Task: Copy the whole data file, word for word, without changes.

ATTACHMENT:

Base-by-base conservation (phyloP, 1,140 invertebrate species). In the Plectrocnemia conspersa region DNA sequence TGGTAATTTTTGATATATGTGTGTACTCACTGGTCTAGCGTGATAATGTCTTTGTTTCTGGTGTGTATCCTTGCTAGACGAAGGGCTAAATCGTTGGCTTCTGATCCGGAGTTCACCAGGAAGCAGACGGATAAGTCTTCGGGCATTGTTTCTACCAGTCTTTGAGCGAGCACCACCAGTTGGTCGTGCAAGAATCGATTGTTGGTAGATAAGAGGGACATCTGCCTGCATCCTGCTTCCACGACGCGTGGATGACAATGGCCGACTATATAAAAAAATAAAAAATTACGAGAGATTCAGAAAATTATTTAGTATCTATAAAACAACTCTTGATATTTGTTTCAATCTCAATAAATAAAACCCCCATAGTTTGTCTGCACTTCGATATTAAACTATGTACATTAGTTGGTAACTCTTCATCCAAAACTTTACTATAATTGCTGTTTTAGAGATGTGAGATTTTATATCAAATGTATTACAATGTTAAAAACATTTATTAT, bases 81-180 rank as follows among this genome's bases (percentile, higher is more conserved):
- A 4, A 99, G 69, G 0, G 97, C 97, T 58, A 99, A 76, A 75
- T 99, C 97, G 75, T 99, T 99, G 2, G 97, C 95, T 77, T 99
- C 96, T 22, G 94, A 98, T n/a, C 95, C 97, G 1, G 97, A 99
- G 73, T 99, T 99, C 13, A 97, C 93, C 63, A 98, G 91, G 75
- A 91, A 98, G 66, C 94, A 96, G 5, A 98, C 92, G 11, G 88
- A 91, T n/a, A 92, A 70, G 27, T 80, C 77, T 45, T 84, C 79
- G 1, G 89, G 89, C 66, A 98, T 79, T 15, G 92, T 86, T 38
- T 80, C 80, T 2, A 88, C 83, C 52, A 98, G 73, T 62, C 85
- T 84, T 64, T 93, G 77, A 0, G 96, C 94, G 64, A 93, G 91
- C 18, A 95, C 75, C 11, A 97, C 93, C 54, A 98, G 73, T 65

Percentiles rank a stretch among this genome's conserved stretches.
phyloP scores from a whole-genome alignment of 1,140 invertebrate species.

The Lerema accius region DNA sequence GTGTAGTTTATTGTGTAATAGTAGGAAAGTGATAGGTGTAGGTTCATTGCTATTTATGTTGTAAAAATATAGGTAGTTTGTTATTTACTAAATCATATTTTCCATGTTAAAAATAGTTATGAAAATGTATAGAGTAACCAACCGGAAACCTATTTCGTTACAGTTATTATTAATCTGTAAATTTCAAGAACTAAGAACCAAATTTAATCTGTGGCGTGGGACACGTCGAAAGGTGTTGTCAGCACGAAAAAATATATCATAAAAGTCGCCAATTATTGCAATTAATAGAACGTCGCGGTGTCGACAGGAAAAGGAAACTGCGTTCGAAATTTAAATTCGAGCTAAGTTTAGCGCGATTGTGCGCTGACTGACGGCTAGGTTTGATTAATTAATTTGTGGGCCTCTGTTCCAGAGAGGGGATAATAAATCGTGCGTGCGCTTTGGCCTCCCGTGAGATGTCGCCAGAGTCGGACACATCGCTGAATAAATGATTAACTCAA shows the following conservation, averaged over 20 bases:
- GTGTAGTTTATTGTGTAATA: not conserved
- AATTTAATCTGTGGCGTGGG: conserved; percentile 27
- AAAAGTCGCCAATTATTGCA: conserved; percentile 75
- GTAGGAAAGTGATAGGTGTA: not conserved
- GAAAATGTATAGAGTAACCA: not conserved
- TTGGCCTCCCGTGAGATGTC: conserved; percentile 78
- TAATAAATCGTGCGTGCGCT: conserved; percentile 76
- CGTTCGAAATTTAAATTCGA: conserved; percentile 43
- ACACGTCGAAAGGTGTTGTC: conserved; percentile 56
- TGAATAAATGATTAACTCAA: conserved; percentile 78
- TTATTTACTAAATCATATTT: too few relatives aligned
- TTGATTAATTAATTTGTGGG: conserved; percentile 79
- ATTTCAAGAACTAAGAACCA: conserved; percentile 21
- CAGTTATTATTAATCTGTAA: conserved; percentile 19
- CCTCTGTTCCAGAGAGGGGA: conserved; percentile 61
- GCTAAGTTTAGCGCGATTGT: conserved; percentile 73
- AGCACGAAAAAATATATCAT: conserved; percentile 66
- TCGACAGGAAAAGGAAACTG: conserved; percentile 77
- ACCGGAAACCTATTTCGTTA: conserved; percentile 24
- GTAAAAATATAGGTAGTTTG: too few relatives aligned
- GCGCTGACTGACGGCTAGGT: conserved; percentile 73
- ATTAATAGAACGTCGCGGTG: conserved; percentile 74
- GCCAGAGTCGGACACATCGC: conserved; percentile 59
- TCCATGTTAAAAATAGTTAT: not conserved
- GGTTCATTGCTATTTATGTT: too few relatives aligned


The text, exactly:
Base-by-base conservation (phyloP, 1,140 invertebrate species). In the Plectrocnemia conspersa region DNA sequence TGGTAATTTTTGATATATGTGTGTACTCACTGGTCTAGCGTGATAATGTCTTTGTTTCTGGTGTGTATCCTTGCTAGACGAAGGGCTAAATCGTTGGCTTCTGATCCGGAGTTCACCAGGAAGCAGACGGATAAGTCTTCGGGCATTGTTTCTACCAGTCTTTGAGCGAGCACCACCAGTTGGTCGTGCAAGAATCGATTGTTGGTAGATAAGAGGGACATCTGCCTGCATCCTGCTTCCACGACGCGTGGATGACAATGGCCGACTATATAAAAAAATAAAAAATTACGAGAGATTCAGAAAATTATTTAGTATCTATAAAACAACTCTTGATATTTGTTTCAATCTCAATAAATAAAACCCCCATAGTTTGTCTGCACTTCGATATTAAACTATGTACATTAGTTGGTAACTCTTCATCCAAAACTTTACTATAATTGCTGTTTTAGAGATGTGAGATTTTATATCAAATGTATTACAATGTTAAAAACATTTATTAT, bases 81-180 rank as follows among this genome's bases (percentile, higher is more conserved):
- A 4, A 99, G 69, G 0, G 97, C 97, T 58, A 99, A 76, A 75
- T 99, C 97, G 75, T 99, T 99, G 2, G 97, C 95, T 77, T 99
- C 96, T 22, G 94, A 98, T n/a, C 95, C 97, G 1, G 97, A 99
- G 73, T 99, T 99, C 13, A 97, C 93, C 63, A 98, G 91, G 75
- A 91, A 98, G 66, C 94, A 96, G 5, A 98, C 92, G 11, G 88
- A 91, T n/a, A 92, A 70, G 27, T 80, C 77, T 45, T 84, C 79
- G 1, G 89, G 89, C 66, A 98, T 79, T 15, G 92, T 86, T 38
- T 80, C 80, T 2, A 88, C 83, C 52, A 98, G 73, T 62, C 85
- T 84, T 64, T 93, G 77, A 0, G 96, C 94, G 64, A 93, G 91
- C 18, A 95, C 75, C 11, A 97, C 93, C 54, A 98, G 73, T 65

Percentiles rank a stretch among this genome's conserved stretches.
phyloP scores from a whole-genome alignment of 1,140 invertebrate species.

The Lerema accius region DNA sequence GTGTAGTTTATTGTGTAATAGTAGGAAAGTGATAGGTGTAGGTTCATTGCTATTTATGTTGTAAAAATATAGGTAGTTTGTTATTTACTAAATCATATTTTCCATGTTAAAAATAGTTATGAAAATGTATAGAGTAACCAACCGGAAACCTATTTCGTTACAGTTATTATTAATCTGTAAATTTCAAGAACTAAGAACCAAATTTAATCTGTGGCGTGGGACACGTCGAAAGGTGTTGTCAGCACGAAAAAATATATCATAAAAGTCGCCAATTATTGCAATTAATAGAACGTCGCGGTGTCGACAGGAAAAGGAAACTGCGTTCGAAATTTAAATTCGAGCTAAGTTTAGCGCGATTGTGCGCTGACTGACGGCTAGGTTTGATTAATTAATTTGTGGGCCTCTGTTCCAGAGAGGGGATAATAAATCGTGCGTGCGCTTTGGCCTCCCGTGAGATGTCGCCAGAGTCGGACACATCGCTGAATAAATGATTAACTCAA shows the following conservation, averaged over 20 bases:
- GTGTAGTTTATTGTGTAATA: not conserved
- AATTTAATCTGTGGCGTGGG: conserved; percentile 27
- AAAAGTCGCCAATTATTGCA: conserved; percentile 75
- GTAGGAAAGTGATAGGTGTA: not conserved
- GAAAATGTATAGAGTAACCA: not conserved
- TTGGCCTCCCGTGAGATGTC: conserved; percentile 78
- TAATAAATCGTGCGTGCGCT: conserved; percentile 76
- CGTTCGAAATTTAAATTCGA: conserved; percentile 43
- ACACGTCGAAAGGTGTTGTC: conserved; percentile 56
- TGAATAAATGATTAACTCAA: conserved; percentile 78
- TTATTTACTAAATCATATTT: too few relatives aligned
- TTGATTAATTAATTTGTGGG: conserved; percentile 79
- ATTTCAAGAACTAAGAACCA: conserved; percentile 21
- CAGTTATTATTAATCTGTAA: conserved; percentile 19
- CCTCTGTTCCAGAGAGGGGA: conserved; percentile 61
- GCTAAGTTTAGCGCGATTGT: conserved; percentile 73
- AGCACGAAAAAATATATCAT: conserved; percentile 66
- TCGACAGGAAAAGGAAACTG: conserved; percentile 77
- ACCGGAAACCTATTTCGTTA: conserved; percentile 24
- GTAAAAATATAGGTAGTTTG: too few relatives aligned
- GCGCTGACTGACGGCTAGGT: conserved; percentile 73
- ATTAATAGAACGTCGCGGTG: conserved; percentile 74
- GCCAGAGTCGGACACATCGC: conserved; percentile 59
- TCCATGTTAAAAATAGTTAT: not conserved
- GGTTCATTGCTATTTATGTT: too few relatives aligned